An undefinable and unchartered energy blasts from Kate Tempest’s work. Her attitude of ‘no frills, no fuss’ makes for a refreshing break from today’s pop culture and boring boy bands. Simply reading her work is enough to feel the sincerity of her words; her eagerness to understand the people around her is infectious. But her real power comes from performance; almost threatening in her tone, she rhythmically beats out sentences she is literally bursting to say aloud.
In a recent interview Kate said, “In these surface days of a digital world, when we’re judged on the number of clicks or likes or followers, the direct human communication of raw humanity is so important.” It is this very rawness, a stripped back version of things, that makes her work so unique and admirable. Her work is not inspired by any kind of modern artist, but has what seems lost to most of them: humanity’s rich history. For example her rap poem, My
Kate’s collection of poems, Everything Speaks In Its Own Way, is magnetic. The forceful emotion in every line captures and then magnifies feelings of insecurity and elation, bitterness and understanding as she seeks to prove ‘We’re not flesh, we’re all energy.’ Her work isn’t about grammar and isn’t about preaching right and wrong; it’s original, set within her own personal story, which she shares in the hope that others will do the same.
From her poems and raps it becomes clear that a lot of her experiences are influenced by her home in East London. In her piece, Live and Die, she says ‘I’m every inch this cityscape’, declaring her belonging and understanding of a city which offers so much, but can also take so much. Her poems aren’t directed at people living within London; they’re directed at anyone who interacts with their surroundings, anyone who seeks to experience them. Being such a unique place, St Andrews offers up so much to interact with. The bitingly cold winds hurling onto the shoreline seem just as daunting to me as the ‘cannibal kids’ Kate talks about.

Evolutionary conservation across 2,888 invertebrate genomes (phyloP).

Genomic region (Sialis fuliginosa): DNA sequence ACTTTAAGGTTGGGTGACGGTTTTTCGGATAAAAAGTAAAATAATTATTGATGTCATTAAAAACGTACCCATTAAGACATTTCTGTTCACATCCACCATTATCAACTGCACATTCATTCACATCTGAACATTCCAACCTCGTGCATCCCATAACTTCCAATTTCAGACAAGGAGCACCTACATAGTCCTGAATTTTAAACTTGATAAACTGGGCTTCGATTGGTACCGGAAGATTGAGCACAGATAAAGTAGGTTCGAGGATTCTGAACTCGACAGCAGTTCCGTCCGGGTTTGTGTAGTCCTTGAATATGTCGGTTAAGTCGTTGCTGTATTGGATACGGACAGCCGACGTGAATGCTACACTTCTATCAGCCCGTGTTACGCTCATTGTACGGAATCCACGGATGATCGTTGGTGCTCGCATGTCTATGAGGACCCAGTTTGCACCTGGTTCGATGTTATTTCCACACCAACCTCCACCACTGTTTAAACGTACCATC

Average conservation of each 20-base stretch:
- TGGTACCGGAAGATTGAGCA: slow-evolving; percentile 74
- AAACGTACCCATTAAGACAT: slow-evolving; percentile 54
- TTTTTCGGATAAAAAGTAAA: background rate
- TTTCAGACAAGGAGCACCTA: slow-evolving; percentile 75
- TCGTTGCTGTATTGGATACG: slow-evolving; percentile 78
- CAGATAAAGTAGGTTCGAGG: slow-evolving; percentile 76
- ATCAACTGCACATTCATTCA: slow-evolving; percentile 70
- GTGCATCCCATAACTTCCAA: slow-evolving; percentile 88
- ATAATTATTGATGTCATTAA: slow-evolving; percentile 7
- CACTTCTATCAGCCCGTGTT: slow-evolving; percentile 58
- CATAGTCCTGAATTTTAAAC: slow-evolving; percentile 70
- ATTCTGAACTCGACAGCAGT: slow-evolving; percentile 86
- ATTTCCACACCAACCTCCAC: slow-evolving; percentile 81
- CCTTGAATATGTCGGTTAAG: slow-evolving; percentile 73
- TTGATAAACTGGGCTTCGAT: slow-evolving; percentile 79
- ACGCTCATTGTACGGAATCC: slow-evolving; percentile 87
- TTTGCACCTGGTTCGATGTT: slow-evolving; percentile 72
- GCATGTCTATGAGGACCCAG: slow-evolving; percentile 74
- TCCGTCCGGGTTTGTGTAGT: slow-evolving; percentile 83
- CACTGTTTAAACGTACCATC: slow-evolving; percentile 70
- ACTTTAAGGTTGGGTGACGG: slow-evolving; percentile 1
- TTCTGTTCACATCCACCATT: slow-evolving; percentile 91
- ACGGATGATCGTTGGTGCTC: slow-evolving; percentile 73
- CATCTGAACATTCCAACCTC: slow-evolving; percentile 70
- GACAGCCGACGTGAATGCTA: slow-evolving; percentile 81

Kate Tempest isn’t driven by fame but without trying to she has drawn huge attraction to spoken word and performance poetry. Her newest album, Everybody Down, was produced by Dan Carey (who worked with Lily Allen). She has a six-figure book deal lined-up and performed at this year’s Latitude festival. Kate’s style is constantly changing and breaking the mold; Everybody Down has hip-hop influences, which brings in a whole new audience, whilst she maintains her powerful command of language. Kate Tempest is the best act I have seen this year and I urge you to experience her work and that of other performance poets.
See links below for videos of Kate’s performances:
My Shakespeare: https://www.youtube.com/watch?v=i_auc2Z67OM
Cannibal Kids: https://www.youtube.com/watch?v=TUEsihgq8zU
Everybody Down Playlist: https://www.youtube.com/watch?v=VaNh4J7qghI&list=PLk9TyGRTzFNAugnVUyewTbnHInnllIcZ4
Other performance poets to check out:
Phil Kaye: https://www.youtube.com/watch?v=oWj6tIaH5Fc
Katie Makkai https://www.youtube.com/watch?v=M6wJl37N9C0